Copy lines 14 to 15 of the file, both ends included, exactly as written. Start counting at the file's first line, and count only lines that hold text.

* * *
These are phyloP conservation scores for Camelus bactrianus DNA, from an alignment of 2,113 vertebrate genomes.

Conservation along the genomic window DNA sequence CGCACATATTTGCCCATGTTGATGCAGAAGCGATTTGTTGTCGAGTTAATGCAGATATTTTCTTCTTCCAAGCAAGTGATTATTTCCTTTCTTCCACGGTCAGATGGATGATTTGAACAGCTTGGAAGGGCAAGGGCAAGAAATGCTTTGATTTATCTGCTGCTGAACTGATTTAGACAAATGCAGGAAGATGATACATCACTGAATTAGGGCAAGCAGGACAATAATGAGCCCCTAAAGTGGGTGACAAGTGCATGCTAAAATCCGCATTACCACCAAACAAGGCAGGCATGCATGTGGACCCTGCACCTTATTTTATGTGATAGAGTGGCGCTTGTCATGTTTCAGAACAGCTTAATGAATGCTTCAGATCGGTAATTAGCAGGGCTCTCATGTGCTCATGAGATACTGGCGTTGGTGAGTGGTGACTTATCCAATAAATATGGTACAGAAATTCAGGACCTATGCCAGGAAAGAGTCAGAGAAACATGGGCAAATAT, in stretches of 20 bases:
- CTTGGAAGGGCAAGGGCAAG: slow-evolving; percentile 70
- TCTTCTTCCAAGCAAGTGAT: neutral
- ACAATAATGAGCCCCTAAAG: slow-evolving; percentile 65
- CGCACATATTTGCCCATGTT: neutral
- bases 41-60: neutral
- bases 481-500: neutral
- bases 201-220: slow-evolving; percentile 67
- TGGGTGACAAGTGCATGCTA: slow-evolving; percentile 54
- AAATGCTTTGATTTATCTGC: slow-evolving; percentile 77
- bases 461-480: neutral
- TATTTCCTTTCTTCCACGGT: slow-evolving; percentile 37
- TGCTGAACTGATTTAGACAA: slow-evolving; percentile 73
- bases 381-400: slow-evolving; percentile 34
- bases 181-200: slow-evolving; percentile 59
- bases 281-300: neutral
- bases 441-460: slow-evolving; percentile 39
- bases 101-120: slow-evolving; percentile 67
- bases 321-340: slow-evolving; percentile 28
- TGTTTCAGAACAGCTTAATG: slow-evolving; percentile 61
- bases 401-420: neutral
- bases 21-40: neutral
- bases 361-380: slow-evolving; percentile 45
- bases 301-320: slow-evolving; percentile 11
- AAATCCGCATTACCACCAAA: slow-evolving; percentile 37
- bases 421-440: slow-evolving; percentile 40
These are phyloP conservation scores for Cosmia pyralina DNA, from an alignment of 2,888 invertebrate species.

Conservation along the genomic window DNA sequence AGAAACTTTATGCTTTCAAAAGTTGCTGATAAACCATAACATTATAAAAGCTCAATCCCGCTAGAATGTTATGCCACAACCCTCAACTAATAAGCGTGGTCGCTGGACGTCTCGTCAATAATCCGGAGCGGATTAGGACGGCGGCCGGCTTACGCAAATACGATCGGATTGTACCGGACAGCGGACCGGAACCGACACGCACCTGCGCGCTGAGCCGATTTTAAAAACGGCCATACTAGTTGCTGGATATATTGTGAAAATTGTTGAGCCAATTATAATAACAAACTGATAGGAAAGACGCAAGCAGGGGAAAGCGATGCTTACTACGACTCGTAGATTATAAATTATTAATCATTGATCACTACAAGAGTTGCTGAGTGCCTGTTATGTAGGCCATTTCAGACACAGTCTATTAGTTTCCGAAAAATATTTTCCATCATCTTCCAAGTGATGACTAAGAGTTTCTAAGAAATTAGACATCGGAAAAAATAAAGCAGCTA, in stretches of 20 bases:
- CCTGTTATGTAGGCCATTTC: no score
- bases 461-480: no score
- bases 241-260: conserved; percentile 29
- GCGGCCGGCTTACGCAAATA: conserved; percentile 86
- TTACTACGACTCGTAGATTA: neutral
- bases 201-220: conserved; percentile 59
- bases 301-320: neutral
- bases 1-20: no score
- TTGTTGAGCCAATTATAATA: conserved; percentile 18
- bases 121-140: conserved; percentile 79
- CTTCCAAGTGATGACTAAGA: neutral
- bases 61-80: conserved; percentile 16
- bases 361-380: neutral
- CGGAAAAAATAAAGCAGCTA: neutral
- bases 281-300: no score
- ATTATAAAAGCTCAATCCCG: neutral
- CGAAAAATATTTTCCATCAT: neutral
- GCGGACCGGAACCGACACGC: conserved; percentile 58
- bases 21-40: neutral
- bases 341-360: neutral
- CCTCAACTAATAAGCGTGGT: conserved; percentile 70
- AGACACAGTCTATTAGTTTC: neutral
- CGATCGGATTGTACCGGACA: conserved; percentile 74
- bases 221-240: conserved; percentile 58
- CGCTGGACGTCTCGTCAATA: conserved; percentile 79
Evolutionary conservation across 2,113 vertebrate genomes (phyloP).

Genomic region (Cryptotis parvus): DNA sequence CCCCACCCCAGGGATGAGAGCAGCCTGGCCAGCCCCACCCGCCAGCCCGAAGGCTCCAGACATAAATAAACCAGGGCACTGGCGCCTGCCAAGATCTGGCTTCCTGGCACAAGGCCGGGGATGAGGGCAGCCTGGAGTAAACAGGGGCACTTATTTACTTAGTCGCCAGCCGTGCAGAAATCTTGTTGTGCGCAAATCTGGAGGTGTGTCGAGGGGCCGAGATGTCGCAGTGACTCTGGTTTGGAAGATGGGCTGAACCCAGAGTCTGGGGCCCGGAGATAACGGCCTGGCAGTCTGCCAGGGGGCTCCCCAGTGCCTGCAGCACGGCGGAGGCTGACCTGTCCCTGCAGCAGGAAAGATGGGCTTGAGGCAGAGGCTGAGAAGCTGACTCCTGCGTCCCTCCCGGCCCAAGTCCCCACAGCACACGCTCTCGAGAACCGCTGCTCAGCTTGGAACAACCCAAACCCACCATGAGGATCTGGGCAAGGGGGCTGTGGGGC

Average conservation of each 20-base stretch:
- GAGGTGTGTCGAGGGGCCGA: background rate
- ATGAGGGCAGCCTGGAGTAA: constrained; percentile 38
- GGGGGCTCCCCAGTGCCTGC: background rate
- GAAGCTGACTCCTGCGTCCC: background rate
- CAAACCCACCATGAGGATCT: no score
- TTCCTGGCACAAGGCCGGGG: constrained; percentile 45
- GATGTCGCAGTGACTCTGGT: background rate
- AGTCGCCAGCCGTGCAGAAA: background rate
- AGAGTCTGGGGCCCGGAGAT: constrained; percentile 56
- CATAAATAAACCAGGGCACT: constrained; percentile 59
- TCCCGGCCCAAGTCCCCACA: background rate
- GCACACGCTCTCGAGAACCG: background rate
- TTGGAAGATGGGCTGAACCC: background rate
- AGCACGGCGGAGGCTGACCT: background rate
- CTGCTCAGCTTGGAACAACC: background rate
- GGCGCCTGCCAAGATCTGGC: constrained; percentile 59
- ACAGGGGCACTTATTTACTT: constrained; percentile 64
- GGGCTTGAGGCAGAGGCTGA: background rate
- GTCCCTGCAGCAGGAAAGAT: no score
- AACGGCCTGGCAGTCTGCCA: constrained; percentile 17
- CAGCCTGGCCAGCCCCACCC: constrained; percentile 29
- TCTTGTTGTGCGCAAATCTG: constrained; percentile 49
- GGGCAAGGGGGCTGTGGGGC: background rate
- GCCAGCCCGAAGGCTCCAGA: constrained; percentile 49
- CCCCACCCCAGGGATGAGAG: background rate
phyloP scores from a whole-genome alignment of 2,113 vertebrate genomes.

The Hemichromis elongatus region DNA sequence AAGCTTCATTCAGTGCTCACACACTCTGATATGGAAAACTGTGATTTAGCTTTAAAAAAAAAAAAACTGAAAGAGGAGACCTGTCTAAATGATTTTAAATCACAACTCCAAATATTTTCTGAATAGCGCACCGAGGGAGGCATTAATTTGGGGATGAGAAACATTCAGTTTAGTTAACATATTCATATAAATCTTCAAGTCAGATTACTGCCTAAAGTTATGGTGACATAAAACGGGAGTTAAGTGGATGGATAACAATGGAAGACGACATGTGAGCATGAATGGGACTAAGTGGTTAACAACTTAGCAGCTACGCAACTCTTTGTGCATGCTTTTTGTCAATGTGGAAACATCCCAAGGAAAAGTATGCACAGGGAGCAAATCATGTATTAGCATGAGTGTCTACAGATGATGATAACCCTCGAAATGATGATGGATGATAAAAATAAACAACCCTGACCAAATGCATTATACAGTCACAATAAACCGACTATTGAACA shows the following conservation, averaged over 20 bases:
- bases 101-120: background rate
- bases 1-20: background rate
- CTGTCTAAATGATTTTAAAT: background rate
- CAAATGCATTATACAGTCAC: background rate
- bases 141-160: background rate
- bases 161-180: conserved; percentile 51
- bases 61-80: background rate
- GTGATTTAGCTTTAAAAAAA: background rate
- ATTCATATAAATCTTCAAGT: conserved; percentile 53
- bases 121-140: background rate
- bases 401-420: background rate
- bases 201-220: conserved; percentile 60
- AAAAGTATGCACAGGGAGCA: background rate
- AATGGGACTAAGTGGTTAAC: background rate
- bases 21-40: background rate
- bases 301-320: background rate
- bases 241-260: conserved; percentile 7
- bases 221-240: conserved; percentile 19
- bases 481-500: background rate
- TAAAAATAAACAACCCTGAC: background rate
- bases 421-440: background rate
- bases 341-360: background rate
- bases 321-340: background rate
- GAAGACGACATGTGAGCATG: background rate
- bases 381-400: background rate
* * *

- TGCTGAACTGATTTAGACAA: slow-evolving; percentile 73
- bases 381-400: slow-evolving; percentile 34